John Ringo brings fighting to life. He is the creator of the Posleen Wars series, which has become a New York Times best-selling series with over one million copies in print. The series contains A Hymn Before Battle, Gust Front, When the Devil Dances, Hell’s Faire, and Eye of the Storm. In addition, Ringo has penned the Council War series. Adding another dimension to his skills, Ringo created nationally best-selling techno-thriller novels about Mike Harmon (Ghost, Kildar, Choosers of the Slain, Unto the Breach, A Deeper Blue, and, with Ryan Sear, Tiger by the Tail). His techno-thriller The Last Centurion was also a national bestseller. A more playful twist on the future is found in novels of the Looking-Glass series: Into the Looking Glass, Vorpal Blade, Manxome Foe, and Claws That Catch, the last three in collaboration with Travis S. Taylor. His audience was further enhanced with four collaborations with fellow New York Times best-selling author David Weber: March Upcountry, March to the Sea, March to the Stars and We Few. There are an additional seven collaborations from the Posleen series: The Hero, written with Michael Z. Williamson, Watch on the Rhine, Yellow Eyes and The Tuloriad, all written with Tom Kratman, and the New York Times best seller Cally’s War and its sequels Sister Time and Honor of the Clan, all with Julie Cochrane. His science-based zombie apocalypse Black Tide Rising series includes Under a Graveyard Sky, To Sail a Darkling Sea, Islands of Rage and Hope and Strands of Sorrow. A veteran of the 82nd Airborne, Ringo brings first-hand knowledge of military operations to his fiction.
Kacey Ezell is an active duty USAF helicopter pilot who also writes sci-fi/fantasy/alt history/horror fiction. Her first novel was a Dragon Award finalist in 2018, and her stories have been featured in Baen’s Year’s Best Military and Adventure Science Fiction compilation in 2017 and 2018. In 2018, her story “Family Over Blood” won the 2018 Year’s Best Military and Adventure Science Fiction Reader’s Choice Award.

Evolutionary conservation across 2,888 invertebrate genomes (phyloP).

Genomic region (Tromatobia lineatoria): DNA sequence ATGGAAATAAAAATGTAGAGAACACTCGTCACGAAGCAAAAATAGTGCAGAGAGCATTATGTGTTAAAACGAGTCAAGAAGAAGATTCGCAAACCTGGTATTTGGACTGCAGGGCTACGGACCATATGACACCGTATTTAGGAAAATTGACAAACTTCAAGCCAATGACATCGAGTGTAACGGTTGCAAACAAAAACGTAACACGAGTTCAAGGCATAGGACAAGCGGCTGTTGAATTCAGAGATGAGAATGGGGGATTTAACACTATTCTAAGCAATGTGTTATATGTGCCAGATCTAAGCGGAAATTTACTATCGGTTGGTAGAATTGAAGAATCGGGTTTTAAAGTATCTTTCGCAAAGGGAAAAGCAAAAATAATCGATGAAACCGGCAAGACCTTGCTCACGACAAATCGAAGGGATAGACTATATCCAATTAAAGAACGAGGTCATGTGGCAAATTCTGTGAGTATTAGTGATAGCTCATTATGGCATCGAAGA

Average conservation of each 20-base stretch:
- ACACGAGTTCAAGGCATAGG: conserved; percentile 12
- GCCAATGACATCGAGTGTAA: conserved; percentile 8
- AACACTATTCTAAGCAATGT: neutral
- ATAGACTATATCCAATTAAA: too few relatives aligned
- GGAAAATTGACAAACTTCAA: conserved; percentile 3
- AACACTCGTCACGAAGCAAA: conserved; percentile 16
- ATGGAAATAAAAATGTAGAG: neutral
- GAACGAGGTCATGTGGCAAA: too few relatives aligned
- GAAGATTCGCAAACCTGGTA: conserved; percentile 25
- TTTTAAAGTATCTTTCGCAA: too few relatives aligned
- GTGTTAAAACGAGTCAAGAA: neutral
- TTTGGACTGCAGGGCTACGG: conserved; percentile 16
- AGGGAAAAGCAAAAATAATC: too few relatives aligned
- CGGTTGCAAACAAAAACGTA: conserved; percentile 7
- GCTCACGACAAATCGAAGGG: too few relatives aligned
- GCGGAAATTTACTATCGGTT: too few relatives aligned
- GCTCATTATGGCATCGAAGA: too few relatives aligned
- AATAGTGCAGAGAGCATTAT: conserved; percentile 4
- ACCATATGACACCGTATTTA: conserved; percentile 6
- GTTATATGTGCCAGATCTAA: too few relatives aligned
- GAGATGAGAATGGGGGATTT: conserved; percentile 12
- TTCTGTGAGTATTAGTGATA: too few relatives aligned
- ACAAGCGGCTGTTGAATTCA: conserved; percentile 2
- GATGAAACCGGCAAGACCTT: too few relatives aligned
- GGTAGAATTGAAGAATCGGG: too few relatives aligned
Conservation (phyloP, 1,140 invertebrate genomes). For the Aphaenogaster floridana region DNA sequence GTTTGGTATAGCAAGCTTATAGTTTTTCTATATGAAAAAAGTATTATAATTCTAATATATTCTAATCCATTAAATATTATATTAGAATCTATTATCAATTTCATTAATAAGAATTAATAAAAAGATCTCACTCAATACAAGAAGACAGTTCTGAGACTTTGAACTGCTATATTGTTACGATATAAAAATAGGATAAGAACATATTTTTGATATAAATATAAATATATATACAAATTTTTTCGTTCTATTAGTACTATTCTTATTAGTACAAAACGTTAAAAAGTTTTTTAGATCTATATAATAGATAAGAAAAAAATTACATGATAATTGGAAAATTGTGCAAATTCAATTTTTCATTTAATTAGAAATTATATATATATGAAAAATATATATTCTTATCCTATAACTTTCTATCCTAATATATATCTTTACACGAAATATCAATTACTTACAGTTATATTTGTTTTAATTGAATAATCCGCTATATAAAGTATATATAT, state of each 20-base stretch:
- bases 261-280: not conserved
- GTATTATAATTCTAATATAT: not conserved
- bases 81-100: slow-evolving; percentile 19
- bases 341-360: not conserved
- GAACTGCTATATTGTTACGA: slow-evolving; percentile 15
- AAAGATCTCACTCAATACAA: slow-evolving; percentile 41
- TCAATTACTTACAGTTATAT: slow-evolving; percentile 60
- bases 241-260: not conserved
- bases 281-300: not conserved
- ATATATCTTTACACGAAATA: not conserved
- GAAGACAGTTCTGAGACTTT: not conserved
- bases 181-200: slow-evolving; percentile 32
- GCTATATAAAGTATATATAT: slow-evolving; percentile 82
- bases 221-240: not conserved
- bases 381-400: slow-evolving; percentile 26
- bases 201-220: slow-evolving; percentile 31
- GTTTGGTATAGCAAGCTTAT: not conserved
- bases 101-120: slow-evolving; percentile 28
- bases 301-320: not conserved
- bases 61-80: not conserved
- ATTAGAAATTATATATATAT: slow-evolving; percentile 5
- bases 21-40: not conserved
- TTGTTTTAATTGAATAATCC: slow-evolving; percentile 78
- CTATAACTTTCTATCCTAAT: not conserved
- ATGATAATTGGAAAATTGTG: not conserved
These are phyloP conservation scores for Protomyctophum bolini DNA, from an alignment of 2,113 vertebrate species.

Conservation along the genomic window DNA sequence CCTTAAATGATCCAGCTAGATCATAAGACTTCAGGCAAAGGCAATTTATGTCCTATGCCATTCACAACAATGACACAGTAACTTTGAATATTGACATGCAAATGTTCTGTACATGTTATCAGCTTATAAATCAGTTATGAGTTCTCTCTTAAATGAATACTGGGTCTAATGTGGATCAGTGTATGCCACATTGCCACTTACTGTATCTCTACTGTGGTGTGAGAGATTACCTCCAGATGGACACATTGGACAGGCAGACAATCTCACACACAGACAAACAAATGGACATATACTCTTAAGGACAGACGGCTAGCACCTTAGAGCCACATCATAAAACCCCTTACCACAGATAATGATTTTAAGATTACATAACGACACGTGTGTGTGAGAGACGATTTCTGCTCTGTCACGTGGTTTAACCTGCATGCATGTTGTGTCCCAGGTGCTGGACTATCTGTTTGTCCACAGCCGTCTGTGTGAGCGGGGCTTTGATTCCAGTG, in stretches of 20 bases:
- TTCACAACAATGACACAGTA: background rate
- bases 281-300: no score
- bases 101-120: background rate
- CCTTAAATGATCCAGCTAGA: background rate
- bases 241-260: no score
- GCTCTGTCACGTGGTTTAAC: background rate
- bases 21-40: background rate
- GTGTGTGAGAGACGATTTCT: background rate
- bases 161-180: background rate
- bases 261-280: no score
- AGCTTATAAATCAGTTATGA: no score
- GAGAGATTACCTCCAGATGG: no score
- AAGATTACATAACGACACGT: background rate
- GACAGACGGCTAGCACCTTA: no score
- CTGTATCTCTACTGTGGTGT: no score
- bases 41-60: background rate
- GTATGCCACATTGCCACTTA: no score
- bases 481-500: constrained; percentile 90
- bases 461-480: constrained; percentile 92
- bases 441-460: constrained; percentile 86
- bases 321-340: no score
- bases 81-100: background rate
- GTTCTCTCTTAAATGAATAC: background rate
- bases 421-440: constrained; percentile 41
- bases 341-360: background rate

A native Texan by birth (if not geography), Christopher L. Smith moved “home” as soon as he could. While there, he also met a wonderful lady who somehow found him to be funny, charming, and worth marrying. Chris began writing fiction in 2012. His short stories can be found in the anthologies Black Tide Rising, Forged in Blood, and The Good, The Bad, and The Merc, among others. He has co-written two novels, Kraken Mare, with Jason Cordova, and Gunpowder & Embers with John Ringo and Kacey Ezell. A solo urban fantasy novel is currently under construction. His cats allow his family and three dogs to reside with them outside of San Antonio.
Edelman presents a gritty, tech-heavy thriller that builds on cyberpunk tropes in interesting and detailed new ways. The world developed in 2008's MultiReal and 2009's Infoquake has become inflamed with civil war and rebellion as MultiReal, a technology that mathematically projects possible futures to aid in decision making, suddenly becomes inaccessible. Into this chaos, MultiReal-D makes its first tentative appearance, building on the earlier technology to allow the user to essentially exist in multiple time lines for 60 seconds. Numerous characters seek their own goals in a labyrinthine plot, but Edelman does manage to bring his disparate threads together to create a coherent and even cohesive conclusion that's most accessible and satisfying to those who have read the earlier books.